UF researcher: ‘Digital twin’ of human immune system presents major opportunities, challenges

A “digital twin” of the human immune system can be developed by integrating and analyzing multi-scale biological data.   Digital twins – customized computer models that mimic objects or systems across their lifespans – have become increasingly common in industry. Now, digital twins have made their way into medicine and health care for insulin pump control, cardiovascular diagnostics and other therapies.

Reinhard Laubenbacher, Ph.D., a mathematician who is a professor in the UF College of Medicine’s division of pulmonary, critical care and sleep medicine, and his colleagues write in a recent article in the journal npj Digital Medicine that building a digital twin of the human immune system is crucial, urgent and challenging. The benefits are significant: An immune system digital twin could be especially impactful for an array of diseases and conditions from fighting pathogens to addressing autoimmune disorders, they note.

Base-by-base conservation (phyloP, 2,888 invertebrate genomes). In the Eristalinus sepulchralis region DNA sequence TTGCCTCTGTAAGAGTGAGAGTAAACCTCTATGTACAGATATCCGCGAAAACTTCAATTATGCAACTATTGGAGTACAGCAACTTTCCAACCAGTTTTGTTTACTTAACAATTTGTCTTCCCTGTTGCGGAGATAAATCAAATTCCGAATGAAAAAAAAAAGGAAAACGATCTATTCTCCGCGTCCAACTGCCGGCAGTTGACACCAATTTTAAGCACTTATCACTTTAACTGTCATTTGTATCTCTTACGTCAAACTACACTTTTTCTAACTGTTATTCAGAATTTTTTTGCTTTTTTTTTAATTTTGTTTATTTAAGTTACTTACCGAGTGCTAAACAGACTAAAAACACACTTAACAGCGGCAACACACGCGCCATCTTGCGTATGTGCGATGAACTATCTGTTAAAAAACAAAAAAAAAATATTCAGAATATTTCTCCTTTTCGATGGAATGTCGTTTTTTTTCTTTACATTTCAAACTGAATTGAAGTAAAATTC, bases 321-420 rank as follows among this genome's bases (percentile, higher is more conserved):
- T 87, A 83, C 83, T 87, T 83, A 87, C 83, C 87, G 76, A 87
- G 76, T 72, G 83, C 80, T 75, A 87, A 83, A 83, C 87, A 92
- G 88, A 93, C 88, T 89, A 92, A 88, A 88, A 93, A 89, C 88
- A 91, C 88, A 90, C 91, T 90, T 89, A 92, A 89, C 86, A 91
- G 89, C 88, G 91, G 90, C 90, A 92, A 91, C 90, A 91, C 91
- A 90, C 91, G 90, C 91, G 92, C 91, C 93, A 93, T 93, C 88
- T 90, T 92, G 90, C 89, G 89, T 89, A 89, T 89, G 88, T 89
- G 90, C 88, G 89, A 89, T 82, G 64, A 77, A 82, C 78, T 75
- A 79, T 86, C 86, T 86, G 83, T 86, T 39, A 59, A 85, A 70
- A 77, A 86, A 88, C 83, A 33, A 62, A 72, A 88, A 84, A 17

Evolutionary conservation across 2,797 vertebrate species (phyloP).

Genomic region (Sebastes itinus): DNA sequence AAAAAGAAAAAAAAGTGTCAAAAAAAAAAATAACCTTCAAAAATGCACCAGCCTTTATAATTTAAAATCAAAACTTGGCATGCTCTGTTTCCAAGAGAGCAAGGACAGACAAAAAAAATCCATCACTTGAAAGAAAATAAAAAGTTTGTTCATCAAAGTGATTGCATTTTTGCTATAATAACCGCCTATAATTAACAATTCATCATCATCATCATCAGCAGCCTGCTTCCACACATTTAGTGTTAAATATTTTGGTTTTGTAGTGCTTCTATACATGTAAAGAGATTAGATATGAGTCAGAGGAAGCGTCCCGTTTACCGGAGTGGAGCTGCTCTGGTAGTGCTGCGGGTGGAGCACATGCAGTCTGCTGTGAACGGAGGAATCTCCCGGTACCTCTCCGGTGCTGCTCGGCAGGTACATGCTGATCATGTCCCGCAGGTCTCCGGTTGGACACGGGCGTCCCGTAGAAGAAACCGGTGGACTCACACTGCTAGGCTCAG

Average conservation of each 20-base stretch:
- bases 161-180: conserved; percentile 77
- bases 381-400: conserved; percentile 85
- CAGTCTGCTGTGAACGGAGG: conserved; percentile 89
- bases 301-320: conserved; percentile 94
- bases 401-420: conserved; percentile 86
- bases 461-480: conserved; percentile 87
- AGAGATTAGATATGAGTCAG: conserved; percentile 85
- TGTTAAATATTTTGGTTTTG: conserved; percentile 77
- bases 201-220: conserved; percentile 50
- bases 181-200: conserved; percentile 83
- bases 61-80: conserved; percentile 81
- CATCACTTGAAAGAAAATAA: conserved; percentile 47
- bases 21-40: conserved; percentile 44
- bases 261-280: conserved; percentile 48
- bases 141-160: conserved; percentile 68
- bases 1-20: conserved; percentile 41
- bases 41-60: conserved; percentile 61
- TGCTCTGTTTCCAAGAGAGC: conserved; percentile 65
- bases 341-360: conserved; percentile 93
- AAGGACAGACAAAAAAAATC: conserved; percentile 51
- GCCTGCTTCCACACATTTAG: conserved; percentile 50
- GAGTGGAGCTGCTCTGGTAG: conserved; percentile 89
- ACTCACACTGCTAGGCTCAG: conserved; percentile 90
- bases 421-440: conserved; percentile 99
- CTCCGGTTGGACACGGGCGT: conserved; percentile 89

Laubenbacher and his colleagues have now outlined the critical need for digital twins of the immune system and a four-stage process for building them. Read the paper in npj Digital Medicine.

About the Author

Doug Bennett's picture

Doug Bennett

Science Writer, Editor

Doug Bennett joined the UF Health staff in January 2015 as a science writer and editor. His topic areas include anatomy; biochemistry and molecular biology; molecular genetics and microbiology; pathology,...Read More